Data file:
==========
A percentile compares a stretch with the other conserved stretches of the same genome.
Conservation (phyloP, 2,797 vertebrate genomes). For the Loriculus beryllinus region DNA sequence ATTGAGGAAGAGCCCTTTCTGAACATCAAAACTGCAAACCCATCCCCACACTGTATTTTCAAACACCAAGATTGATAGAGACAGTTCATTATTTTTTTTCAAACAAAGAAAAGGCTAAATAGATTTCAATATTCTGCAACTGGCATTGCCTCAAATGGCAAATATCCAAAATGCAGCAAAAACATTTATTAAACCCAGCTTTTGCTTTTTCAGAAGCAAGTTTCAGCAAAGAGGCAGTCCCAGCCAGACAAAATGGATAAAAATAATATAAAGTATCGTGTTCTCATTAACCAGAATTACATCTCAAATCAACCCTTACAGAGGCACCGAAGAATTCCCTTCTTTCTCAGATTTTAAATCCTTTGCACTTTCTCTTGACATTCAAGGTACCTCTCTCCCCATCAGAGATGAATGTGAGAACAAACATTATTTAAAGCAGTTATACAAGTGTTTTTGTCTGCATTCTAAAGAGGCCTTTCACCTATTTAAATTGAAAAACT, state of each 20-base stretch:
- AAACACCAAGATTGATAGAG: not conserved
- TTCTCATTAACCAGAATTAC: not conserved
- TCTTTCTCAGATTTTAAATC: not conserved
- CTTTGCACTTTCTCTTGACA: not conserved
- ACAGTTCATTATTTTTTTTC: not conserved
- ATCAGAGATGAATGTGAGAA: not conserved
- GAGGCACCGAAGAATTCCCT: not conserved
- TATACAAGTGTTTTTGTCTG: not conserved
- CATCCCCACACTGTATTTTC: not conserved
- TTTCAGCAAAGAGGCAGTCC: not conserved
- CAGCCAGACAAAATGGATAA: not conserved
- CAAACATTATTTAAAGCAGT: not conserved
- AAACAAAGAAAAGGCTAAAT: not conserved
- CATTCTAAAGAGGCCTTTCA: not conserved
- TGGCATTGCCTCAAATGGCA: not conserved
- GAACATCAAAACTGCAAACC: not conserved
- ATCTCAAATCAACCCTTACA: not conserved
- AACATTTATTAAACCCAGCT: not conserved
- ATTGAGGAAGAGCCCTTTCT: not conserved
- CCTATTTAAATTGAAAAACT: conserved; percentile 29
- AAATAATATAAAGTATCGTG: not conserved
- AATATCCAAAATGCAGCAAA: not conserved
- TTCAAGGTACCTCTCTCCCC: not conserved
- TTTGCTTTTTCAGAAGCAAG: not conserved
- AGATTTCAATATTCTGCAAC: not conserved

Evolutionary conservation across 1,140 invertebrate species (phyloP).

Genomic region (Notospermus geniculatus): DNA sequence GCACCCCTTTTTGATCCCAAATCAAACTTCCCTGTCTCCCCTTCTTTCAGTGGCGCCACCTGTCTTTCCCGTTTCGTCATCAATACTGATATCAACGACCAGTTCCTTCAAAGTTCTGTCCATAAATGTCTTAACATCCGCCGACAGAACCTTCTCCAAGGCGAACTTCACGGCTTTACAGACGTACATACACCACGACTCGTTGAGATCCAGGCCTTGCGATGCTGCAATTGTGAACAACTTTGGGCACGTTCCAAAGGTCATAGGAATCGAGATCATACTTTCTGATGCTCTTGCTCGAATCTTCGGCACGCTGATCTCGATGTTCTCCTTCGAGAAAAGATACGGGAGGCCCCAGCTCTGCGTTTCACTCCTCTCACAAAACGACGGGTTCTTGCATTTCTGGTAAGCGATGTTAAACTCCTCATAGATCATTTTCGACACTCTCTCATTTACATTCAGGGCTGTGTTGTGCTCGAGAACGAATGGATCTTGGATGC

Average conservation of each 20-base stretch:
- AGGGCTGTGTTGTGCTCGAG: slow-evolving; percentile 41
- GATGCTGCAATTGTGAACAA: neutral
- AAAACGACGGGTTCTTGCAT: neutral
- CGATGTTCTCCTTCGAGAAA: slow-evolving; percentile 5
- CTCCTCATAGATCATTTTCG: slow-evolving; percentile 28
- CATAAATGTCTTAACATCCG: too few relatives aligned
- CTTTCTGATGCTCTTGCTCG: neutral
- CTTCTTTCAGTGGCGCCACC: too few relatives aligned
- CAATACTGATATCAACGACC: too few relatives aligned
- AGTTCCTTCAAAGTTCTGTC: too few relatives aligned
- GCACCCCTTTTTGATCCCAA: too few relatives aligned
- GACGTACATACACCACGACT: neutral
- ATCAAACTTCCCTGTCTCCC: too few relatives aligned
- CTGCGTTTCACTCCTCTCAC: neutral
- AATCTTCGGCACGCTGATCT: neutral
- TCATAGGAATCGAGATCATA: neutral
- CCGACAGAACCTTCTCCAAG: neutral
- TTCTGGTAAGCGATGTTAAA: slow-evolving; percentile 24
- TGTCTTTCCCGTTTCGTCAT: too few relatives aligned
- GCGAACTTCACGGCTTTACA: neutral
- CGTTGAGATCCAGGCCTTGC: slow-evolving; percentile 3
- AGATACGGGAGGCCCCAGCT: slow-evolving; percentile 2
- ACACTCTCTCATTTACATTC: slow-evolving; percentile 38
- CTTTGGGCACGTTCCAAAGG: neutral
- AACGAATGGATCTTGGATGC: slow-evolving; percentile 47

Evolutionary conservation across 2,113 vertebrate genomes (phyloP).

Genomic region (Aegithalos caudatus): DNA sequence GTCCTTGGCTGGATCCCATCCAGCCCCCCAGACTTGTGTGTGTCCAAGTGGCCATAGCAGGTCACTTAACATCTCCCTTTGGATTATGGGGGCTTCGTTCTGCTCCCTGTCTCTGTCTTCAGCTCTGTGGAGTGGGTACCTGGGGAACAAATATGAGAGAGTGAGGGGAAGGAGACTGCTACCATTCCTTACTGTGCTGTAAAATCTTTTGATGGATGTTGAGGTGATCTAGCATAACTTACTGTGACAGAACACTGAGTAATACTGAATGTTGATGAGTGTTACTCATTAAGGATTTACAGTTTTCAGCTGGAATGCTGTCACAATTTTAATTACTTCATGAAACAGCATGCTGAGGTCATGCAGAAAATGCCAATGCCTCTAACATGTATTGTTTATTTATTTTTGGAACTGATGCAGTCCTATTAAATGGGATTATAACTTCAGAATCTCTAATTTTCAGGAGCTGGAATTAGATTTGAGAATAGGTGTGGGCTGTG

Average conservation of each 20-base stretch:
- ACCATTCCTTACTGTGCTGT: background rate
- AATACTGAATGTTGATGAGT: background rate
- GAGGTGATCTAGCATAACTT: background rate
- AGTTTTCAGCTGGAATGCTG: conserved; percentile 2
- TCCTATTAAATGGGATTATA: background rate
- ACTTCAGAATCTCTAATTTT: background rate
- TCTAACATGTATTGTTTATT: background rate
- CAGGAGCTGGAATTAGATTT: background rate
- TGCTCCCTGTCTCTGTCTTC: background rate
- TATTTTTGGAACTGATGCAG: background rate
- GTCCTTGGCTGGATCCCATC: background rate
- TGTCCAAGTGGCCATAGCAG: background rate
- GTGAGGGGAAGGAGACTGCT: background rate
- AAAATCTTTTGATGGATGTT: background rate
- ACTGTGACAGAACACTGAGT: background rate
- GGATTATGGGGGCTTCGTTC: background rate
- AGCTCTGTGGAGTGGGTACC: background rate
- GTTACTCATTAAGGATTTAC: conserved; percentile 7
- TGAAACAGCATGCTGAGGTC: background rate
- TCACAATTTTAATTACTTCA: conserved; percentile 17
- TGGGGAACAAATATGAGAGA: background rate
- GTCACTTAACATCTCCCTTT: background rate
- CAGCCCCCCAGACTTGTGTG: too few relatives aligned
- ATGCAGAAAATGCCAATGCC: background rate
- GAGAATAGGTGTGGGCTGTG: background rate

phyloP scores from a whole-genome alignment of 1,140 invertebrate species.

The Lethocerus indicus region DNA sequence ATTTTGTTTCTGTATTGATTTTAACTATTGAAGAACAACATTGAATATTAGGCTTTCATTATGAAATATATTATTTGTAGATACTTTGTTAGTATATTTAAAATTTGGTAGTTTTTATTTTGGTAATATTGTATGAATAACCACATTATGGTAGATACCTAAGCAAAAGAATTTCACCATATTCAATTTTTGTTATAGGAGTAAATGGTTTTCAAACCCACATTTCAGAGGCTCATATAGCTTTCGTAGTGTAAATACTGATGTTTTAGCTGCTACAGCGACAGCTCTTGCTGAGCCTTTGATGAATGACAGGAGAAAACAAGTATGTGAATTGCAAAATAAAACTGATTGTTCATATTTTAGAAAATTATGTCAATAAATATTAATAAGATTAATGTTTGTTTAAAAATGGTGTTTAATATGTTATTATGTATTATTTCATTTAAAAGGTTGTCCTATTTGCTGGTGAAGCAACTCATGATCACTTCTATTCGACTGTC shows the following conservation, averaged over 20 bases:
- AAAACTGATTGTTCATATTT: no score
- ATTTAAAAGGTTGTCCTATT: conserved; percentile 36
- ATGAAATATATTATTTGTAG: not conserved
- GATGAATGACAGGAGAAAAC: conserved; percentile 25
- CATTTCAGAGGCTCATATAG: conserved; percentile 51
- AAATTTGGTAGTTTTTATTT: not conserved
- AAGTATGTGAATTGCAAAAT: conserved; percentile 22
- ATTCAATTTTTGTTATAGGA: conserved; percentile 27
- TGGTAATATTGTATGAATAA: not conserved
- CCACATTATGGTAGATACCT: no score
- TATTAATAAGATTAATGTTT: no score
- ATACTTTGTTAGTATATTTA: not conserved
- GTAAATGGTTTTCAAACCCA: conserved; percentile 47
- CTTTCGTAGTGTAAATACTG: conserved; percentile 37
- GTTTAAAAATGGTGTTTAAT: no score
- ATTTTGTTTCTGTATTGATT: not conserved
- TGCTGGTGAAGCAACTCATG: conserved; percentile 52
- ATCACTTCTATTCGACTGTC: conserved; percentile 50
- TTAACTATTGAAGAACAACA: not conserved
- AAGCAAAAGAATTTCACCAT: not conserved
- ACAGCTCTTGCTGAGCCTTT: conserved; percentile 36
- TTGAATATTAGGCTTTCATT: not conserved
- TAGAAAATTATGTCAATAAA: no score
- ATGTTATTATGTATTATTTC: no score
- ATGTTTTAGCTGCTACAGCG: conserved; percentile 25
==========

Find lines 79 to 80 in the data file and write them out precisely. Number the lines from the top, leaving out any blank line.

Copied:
- TGGGGAACAAATATGAGAGA: background rate
- GTCACTTAACATCTCCCTTT: background rate